AJ: “I think it did. And I know people that worked hard trying to do it and they couldn’t. They were good race drivers in one particular type car. But when you had to jump in something else, they were a nobody. And that’s where I was very fortunate to be able to do, I guess convert myself. People asked you how’d you do it. I can’t answer that. I just do it. I think that’s something you’re gifted with.”

Foyt won the 1972 Daytona 500 driving for the Wood Brothers. (Photo courtesy of DIS)

You’re known for your incredible determination–where does it come from?

AJ: “When I worked for my father in the garage business, I always listened to the Indianapolis race. I always hoped I could just make the race and be fortunate enough to win it. I know after I won it the first time, I was back up in my daddy’s shop and a lady said to him, ‘Well you won’t see your boy no more around here.’ He said, ‘Yep, he’s down there on that car.’ The lady walked down and saw me under hood working on a car and said, ‘Why are you doing this?’ I said, ‘My father needed help.’ And she couldn’t believe what she was seeing. And I’ll never forget that lady saying, ‘I can’t believe you’re doing this.'”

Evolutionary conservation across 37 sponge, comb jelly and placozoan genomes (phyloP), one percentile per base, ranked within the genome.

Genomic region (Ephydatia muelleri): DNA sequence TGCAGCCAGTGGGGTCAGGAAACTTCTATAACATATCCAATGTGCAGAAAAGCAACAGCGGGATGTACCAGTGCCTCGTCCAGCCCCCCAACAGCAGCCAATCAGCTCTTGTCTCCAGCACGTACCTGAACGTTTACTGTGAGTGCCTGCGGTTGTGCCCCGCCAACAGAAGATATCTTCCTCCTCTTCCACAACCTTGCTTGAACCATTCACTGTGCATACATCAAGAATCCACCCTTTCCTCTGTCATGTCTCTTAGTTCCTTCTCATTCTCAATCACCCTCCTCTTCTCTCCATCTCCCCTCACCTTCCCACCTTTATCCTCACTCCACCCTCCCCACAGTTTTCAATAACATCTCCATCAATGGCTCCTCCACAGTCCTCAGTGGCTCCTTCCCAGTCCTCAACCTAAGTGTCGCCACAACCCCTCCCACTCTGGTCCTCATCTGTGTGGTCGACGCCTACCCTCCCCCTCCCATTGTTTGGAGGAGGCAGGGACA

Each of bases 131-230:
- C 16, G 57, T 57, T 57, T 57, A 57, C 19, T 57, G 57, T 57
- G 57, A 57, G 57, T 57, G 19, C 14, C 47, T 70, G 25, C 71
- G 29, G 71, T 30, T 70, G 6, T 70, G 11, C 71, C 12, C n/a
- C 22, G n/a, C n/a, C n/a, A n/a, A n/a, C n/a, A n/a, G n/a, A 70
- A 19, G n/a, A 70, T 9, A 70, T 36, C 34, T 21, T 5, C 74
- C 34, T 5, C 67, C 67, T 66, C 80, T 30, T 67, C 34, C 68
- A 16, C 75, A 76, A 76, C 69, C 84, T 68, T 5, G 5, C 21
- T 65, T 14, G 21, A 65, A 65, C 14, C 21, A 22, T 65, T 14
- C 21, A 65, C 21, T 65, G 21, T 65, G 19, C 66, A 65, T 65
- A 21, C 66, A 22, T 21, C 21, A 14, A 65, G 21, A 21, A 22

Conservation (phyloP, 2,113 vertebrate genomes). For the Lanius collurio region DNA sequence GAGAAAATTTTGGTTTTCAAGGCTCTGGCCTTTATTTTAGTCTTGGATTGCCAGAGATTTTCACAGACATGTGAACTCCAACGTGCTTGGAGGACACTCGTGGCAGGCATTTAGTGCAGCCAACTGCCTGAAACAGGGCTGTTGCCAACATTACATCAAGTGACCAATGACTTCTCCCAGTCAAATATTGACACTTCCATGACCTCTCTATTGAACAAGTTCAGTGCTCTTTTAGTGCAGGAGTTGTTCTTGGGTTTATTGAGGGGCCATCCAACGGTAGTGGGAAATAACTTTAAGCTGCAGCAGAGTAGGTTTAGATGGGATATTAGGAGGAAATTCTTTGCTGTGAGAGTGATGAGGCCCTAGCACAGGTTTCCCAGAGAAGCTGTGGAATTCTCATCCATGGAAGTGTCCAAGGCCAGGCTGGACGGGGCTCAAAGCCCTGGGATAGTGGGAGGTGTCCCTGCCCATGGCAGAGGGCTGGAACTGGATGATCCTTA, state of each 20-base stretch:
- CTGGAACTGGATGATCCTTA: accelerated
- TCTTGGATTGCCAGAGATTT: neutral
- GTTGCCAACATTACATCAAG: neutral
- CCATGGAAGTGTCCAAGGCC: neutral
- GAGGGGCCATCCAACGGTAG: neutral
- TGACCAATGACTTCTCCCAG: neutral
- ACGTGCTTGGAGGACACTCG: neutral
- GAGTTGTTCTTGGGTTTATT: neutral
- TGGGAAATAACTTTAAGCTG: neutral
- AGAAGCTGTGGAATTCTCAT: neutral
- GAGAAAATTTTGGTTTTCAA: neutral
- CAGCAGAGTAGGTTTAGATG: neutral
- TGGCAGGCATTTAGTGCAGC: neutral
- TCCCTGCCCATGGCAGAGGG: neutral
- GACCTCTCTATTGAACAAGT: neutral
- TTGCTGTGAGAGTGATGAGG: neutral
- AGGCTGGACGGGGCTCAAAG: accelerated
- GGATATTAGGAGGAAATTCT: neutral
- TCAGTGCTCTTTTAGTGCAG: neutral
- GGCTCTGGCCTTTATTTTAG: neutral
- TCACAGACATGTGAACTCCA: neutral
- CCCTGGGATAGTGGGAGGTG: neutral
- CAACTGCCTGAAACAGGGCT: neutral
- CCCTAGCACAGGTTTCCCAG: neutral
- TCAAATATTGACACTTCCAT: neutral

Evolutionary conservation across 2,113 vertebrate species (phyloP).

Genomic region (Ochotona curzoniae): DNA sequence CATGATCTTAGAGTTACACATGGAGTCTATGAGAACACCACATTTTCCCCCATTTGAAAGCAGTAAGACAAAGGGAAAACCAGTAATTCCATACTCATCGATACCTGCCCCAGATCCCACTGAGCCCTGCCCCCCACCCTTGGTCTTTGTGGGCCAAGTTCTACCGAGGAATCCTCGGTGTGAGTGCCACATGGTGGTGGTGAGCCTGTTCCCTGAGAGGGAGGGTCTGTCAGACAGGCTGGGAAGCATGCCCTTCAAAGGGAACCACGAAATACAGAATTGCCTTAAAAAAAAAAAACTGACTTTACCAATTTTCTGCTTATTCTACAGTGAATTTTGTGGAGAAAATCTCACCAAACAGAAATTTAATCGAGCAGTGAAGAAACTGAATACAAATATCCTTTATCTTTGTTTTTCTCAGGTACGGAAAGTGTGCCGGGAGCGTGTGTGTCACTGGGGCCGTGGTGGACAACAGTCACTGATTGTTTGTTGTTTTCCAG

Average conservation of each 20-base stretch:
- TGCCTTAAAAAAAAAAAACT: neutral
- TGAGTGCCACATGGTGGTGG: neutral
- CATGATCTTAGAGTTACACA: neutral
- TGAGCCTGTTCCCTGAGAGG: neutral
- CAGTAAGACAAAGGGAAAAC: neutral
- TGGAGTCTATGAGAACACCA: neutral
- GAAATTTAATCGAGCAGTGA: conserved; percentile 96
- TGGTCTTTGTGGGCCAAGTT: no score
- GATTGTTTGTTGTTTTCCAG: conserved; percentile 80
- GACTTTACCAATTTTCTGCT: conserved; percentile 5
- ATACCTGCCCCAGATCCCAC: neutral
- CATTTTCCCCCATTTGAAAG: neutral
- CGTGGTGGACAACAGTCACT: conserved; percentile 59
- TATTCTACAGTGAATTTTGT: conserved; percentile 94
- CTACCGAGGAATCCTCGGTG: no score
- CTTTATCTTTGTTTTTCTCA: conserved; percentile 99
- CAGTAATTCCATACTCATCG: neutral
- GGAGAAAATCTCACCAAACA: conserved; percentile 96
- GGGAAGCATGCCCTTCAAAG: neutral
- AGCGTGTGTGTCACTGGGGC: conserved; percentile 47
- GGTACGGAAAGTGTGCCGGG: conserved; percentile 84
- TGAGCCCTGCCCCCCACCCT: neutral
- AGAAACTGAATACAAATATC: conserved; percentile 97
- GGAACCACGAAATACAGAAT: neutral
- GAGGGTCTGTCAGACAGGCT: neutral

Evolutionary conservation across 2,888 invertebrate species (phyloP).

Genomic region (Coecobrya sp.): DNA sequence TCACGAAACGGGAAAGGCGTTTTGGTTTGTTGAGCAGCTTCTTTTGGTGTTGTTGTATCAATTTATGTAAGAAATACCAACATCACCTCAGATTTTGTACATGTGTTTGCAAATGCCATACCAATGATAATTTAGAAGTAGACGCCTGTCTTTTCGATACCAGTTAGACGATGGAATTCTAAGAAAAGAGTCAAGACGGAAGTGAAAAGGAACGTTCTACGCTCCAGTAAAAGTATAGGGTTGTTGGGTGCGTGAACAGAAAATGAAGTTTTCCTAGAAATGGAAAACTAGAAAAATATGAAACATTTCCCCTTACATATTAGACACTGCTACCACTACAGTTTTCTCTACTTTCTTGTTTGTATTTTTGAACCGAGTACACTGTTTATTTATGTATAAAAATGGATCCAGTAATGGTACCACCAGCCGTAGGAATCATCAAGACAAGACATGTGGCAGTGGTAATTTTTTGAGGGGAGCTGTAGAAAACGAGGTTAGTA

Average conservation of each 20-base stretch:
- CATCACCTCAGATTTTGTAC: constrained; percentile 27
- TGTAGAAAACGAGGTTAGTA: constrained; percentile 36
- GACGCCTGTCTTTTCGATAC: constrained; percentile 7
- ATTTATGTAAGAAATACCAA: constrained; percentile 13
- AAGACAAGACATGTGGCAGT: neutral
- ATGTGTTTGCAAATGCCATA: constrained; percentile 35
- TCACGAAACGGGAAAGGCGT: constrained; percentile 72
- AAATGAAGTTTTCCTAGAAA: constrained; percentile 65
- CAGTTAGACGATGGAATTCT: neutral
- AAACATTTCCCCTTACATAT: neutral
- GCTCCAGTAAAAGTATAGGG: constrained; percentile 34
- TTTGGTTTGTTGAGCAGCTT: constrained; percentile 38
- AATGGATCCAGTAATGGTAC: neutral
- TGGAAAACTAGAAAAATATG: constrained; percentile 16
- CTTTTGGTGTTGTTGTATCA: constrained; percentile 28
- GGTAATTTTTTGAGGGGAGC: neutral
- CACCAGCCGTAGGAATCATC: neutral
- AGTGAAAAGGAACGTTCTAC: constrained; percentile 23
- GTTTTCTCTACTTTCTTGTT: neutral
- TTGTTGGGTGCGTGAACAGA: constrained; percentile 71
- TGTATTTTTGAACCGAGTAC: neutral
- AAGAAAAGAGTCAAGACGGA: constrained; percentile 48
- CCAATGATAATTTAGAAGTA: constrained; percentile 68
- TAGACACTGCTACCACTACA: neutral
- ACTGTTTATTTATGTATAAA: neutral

Do you think winning Indy four times changed you as a person?

AJ: “I don’t think it has. I’m still the same ol’ A.J. Some people like me, some people don’t. I don’t care. Ones that like me, I love; the ones that don’t, I don’t care what they think. No, I’ve had some great fans.”

Where do you get your determination from?

AJ: “Regardless of whatever I do, I want to try and be the best at.”

Where does that come from? You never seem to give up.

AJ: “People who give up aren’t very successful at nothing. And even though things didn’t go my way today, I still said tomorrow I’m gonna make it go my way. I mean, I had determination and I never give up on it. Sometimes it was hard but I still said I’m going to do it. And I made myself do it.”

Such as coming back from accidents?